It is no secret that smoking is bad for a person’s health. Evidence has linked smoking to a number of health complications, including emphysema, lung cancer, heart attack, and stroke. However, what many people find surprising is that smoking has also been shown to effect specific areas of the body, such as the eyes.
Smoking can increase the risk of a number of eye conditions that compromise the health and function of the eyes. It is important to understand these risks so that proper precautions can be taken to ensure that any eye diseases are diagnosed and treated early on, before damage becomes irreversible. At his ophthalmology and laser eye surgery center, Dr. William Goldstein offers treatment for a comprehensive range of eye conditions. Here, we discuss smoking and the risk of eye diseases for our Detroit, MI patients, as well as the best practices for preserving eye health.
How Smoking Affects the Eyes
Smoking is harmful to the eyes in multiple ways. The carcinogens that are taken in by the body when a person smokes can impact numerous factors, including the amount of oxygen in the blood and the body’s ability to prevent and heal infections. Additionally, smoking releases fumes in the air that can dry out a person’s eyes and take away moisture that is needed for the eyes to function comfortably. However, what is most alarming is that smoking has been proven to increase the risk of a number of eye diseases and complications.
Below are some of the eye conditions that are a risk for individuals who smoke:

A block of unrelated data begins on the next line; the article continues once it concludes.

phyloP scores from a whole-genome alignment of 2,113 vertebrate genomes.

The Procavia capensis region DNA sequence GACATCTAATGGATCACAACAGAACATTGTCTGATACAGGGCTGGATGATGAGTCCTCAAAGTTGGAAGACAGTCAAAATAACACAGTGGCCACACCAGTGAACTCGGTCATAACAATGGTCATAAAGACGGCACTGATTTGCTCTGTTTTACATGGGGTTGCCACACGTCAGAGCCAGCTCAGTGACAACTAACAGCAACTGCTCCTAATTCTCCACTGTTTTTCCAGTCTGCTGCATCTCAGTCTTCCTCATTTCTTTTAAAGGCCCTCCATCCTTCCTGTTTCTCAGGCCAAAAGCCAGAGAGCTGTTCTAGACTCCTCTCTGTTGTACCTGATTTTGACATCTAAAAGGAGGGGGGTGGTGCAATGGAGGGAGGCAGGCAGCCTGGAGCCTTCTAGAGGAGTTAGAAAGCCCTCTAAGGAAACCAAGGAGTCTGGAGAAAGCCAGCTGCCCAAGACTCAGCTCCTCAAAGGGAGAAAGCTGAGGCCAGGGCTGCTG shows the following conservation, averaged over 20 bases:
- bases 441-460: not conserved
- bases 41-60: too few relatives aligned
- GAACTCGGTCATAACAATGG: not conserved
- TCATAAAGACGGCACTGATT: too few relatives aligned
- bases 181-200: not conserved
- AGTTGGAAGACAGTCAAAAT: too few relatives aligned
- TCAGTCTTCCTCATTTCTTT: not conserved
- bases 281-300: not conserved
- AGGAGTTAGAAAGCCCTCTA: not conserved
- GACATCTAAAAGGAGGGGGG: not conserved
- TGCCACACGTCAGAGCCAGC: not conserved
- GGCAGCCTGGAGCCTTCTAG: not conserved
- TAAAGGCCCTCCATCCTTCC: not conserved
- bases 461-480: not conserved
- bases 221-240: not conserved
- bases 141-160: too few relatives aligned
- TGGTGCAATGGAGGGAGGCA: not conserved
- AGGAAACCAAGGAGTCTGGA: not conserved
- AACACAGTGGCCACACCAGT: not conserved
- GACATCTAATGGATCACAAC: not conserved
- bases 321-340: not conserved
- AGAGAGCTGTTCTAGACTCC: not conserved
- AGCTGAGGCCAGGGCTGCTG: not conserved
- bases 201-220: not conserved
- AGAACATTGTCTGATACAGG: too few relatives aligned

- Cataracts: Cataracts cloud the lens of the eye and impair a person’s vision. Smoking has been shown to double the risk of cataracts.
- Age-related macular degeneration: Age-related macular degeneration is the leading cause of blindness in people aged 65 or older. Smoking has been shown to triple the risk of this condition, as well as worsen the disease for those who have it.
- Dry eyes: Smoking rids the eyes of moisture and can lead to permanent dry eyes, a condition that causes the eyes to feel irritated and itchy.
- Uveitis: Uveitis is an inflammation in the eye that can lead to cataracts and glaucoma. Smokers have been shown to be twice as likely to develop this inflammation.
- Diabetic retinopathy: Diabetic retinopathy changes the blood vessels in the retina, causing them to leak fluid. This condition distorts the vision. Diabetic retinopathy is a risk for any patient with diabetes, but that risk is increased among diabetics who smoke.
Protecting the Health of the Eyes
Smoking is associated with a lot of risks, but the good news is that quitting smoking can greatly decrease these risks. Even quitting smoking late in life has been shown to significantly decrease a person’s chances of developing eye diseases that have been linked to smoking.
Professional eye care is another important tool in protecting the health of the eyes. Everybody should schedule routine eye exams at least once every two years. Those who are at an increased risk of developing eye diseases, including those who currently smoke or have smoked, should schedule exams at least once a year. These exams are the best way to diagnose eye conditions early on, when they can still be effectively treated or managed.
Dr. William Goldstein offers treatment for the most common eye conditions. These treatments can preserve the health of the eyes and allow patients to maintain clear vision. If you are concerned about the health of your eyes and would like to learn more about our comprehensive range of eye care services, contact us at your earliest convenience.